Crude oil futures edged higher in mid-morning trade in Asia Nov. 8, extending gains from the previous session amid a broad risk-on sentiment in financial markets following a strong US jobs report and news of Pfizer’s antiviral drug.
Receive daily email alerts, subscriber notes & personalize your experience.
At 10:10 am Singapore time (0210 GMT), the ICE January Brent futures contract was up $1.03/b (1.24%) from the previous close at $83.75/b, while the NYMEX December light sweet crude contract rose $1.02/b (1.26%) at $82.29/b. Both benchmarks had settled higher by 2.7%-3.1% in the last session Nov. 5.
Financial markets across Asia are being buoyed by a stellar US jobs report that showed the US adding jobs at a faster-than-expected pace, boosting hopes of a quick recovery from the COVID-19 pandemic.
US non-farm payrolls jumped 531,000 last month, the Department of Labor said, beating some analysts’ forecasts of a 450,000 increase.
“Global risk sentiment received yet another boost after Friday’s [Nov. 5] US nonfarm payrolls exceeded market expectations and the October unemployment rate fell to a 19-month low of 4.6%,” OCBC Treasury Research analysts said in a note.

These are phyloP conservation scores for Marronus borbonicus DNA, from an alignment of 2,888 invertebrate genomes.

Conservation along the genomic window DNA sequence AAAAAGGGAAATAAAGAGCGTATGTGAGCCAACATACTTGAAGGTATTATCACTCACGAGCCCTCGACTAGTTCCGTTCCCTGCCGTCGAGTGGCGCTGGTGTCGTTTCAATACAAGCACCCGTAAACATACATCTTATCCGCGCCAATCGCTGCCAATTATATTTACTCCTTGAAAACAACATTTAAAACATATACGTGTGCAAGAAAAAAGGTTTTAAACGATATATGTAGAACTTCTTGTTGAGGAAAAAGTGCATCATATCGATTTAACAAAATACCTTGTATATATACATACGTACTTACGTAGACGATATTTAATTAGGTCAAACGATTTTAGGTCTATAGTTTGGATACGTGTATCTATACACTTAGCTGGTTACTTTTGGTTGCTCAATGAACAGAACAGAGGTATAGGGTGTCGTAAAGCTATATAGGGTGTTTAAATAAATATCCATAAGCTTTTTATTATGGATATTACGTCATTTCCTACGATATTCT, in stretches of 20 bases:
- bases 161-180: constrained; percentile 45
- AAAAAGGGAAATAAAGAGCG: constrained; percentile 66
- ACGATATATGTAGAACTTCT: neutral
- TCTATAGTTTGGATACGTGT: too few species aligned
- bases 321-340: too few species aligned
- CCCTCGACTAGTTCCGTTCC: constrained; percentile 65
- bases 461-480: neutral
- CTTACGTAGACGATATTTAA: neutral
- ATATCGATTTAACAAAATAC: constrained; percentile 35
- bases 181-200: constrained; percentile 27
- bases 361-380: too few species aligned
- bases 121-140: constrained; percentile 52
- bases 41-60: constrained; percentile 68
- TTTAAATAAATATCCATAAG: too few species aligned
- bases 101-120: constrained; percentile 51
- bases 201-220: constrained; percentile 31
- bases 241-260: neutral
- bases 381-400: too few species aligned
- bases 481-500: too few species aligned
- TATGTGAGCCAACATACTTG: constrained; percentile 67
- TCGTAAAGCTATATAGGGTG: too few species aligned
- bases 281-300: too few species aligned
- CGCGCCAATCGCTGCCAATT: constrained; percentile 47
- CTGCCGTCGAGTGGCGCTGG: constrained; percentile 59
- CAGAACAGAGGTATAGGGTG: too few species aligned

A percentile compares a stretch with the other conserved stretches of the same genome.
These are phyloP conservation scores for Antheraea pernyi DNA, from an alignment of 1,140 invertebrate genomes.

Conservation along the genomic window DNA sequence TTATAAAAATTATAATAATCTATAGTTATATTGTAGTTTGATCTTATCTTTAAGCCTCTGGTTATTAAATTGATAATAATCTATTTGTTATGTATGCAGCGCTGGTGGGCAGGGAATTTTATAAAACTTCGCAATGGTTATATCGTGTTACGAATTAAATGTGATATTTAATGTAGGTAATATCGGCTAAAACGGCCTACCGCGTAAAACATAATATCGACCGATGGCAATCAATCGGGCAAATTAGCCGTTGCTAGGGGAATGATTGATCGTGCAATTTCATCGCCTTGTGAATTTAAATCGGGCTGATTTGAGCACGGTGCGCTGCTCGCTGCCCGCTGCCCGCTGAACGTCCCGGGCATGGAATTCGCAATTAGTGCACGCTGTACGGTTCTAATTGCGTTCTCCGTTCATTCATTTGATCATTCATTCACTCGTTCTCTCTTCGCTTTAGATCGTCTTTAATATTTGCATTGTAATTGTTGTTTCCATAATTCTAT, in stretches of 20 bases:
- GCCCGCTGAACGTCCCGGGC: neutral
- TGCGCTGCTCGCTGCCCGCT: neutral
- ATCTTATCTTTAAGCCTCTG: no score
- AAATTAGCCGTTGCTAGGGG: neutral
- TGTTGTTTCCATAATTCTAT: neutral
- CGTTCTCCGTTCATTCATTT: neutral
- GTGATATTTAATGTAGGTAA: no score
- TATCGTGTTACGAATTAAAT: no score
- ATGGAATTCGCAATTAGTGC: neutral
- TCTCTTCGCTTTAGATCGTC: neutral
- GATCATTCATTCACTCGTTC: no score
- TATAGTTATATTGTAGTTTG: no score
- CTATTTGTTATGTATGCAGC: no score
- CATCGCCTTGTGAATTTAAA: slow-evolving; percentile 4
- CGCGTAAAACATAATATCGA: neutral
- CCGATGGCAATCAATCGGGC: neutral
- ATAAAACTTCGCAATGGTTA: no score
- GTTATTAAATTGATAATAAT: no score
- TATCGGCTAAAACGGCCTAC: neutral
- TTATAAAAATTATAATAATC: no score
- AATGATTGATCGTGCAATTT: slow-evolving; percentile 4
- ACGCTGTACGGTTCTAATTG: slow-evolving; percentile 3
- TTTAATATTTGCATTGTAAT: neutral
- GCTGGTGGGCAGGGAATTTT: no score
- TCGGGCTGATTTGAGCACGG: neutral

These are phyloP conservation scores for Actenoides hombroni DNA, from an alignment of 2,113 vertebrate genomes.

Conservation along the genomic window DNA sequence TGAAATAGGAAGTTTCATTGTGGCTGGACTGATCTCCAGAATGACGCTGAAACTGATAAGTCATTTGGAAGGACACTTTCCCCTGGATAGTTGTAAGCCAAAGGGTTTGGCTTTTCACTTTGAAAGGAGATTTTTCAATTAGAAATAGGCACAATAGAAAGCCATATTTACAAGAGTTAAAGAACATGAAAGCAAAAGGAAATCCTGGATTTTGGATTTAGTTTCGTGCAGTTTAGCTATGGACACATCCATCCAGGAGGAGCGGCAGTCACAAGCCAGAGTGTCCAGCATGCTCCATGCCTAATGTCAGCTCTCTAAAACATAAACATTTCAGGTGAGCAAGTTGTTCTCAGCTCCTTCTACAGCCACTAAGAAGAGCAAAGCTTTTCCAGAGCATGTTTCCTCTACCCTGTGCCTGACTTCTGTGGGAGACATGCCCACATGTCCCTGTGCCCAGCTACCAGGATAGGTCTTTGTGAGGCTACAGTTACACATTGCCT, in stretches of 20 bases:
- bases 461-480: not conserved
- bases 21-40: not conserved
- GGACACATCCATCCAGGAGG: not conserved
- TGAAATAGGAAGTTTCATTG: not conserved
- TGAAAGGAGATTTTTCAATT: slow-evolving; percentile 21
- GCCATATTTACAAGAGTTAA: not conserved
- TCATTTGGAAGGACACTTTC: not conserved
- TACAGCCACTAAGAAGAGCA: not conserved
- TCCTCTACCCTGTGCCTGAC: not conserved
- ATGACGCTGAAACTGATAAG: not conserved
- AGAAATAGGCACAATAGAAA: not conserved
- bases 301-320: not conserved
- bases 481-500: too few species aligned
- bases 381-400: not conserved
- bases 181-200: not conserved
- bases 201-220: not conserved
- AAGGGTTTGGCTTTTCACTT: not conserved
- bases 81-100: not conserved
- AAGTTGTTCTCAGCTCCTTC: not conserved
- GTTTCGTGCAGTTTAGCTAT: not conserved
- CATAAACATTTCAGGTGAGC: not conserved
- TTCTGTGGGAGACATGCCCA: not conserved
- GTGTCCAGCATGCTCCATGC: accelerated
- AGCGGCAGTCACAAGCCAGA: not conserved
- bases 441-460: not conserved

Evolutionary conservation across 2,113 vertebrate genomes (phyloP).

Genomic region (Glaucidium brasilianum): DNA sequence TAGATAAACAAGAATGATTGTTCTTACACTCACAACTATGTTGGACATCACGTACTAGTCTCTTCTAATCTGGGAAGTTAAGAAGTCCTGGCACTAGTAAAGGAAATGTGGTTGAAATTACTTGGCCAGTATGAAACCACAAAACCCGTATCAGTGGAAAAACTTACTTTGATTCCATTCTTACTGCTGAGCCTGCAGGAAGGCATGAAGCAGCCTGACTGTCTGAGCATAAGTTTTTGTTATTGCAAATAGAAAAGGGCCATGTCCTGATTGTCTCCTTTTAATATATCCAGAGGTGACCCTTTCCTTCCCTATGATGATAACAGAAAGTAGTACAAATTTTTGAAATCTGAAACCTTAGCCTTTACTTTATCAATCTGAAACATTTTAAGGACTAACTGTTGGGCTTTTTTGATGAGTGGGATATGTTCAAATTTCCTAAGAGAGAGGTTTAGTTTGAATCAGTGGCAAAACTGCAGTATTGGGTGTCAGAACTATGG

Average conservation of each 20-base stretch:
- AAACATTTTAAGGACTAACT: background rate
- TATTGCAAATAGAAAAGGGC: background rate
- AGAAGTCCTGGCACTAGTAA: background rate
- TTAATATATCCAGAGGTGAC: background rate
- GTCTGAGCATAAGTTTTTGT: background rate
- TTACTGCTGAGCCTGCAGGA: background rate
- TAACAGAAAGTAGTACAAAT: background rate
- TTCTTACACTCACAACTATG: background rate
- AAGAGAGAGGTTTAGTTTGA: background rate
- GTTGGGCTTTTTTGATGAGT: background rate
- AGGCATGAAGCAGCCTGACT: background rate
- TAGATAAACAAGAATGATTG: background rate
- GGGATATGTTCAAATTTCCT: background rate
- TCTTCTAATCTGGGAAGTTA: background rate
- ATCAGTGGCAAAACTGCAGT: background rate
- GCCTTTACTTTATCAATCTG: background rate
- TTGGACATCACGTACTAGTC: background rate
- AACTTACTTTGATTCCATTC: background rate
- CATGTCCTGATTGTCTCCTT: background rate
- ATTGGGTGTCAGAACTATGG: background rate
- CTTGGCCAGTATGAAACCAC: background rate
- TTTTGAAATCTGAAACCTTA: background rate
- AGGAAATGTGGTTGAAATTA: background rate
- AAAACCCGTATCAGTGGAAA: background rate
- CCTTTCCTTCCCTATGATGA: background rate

“Asian markets are likely to cheer the better-than-expected US labor market data this morning,” they added.
Also adding to bullish sentiment was news that pharmaceutical giant Pfizer had stopped a trial for a COVID-19 experimental antiviral pill early after it was shown to cut by 89% the chances of hospitalization, or death, for adults at risk of developing severe disease.
This comes as the US on Nov. 8 reopens its borders to vaccinated travelers across the world, boosting the outlook for jet fuel demand as airplanes prepare to take to the skies again.
The latest developments will add to the overall bullish sentiment in oil prices as analysts maintain that oil markets remain in deficit and prices will continue to be supported going forward.
Market watchers also noted that Saudi Aramco had raised its December official selling prices, announced late Nov. 5, for Asia, Mediterranean, Europe and US-bound cargoes as strengthening Asian demand ahead of colder winter months is expected to tighten crude supplies.
“Saudi Aramco raised its official selling price of crude to all buyers across the globe, suggesting demand remains strong. This comes following OPEC’s decision to stick with its scheduled 400,000 b/d increase in output despite consumers saying the current pace is too slow to sustain the post-COVID recovery,” ANZ Research analysts Brian Martin and Daniel Hynes said.
Elsewhere, Vitol’s Asia head Mike Muller said global oil inventories have come down to pre-pandemic levels and may face further tightness as OPEC+ spare capacity nears a critical level by the middle of next year.
“If there are no relaxation of sanctions on Iran, if we continue to see not much coming out of Venezuela and if Libya continues to be troubled, we will very quickly go down to levels [of spare capacity] that cause some people angst,” Mike Muller told a Gulf Intelligence webinar Nov. 7.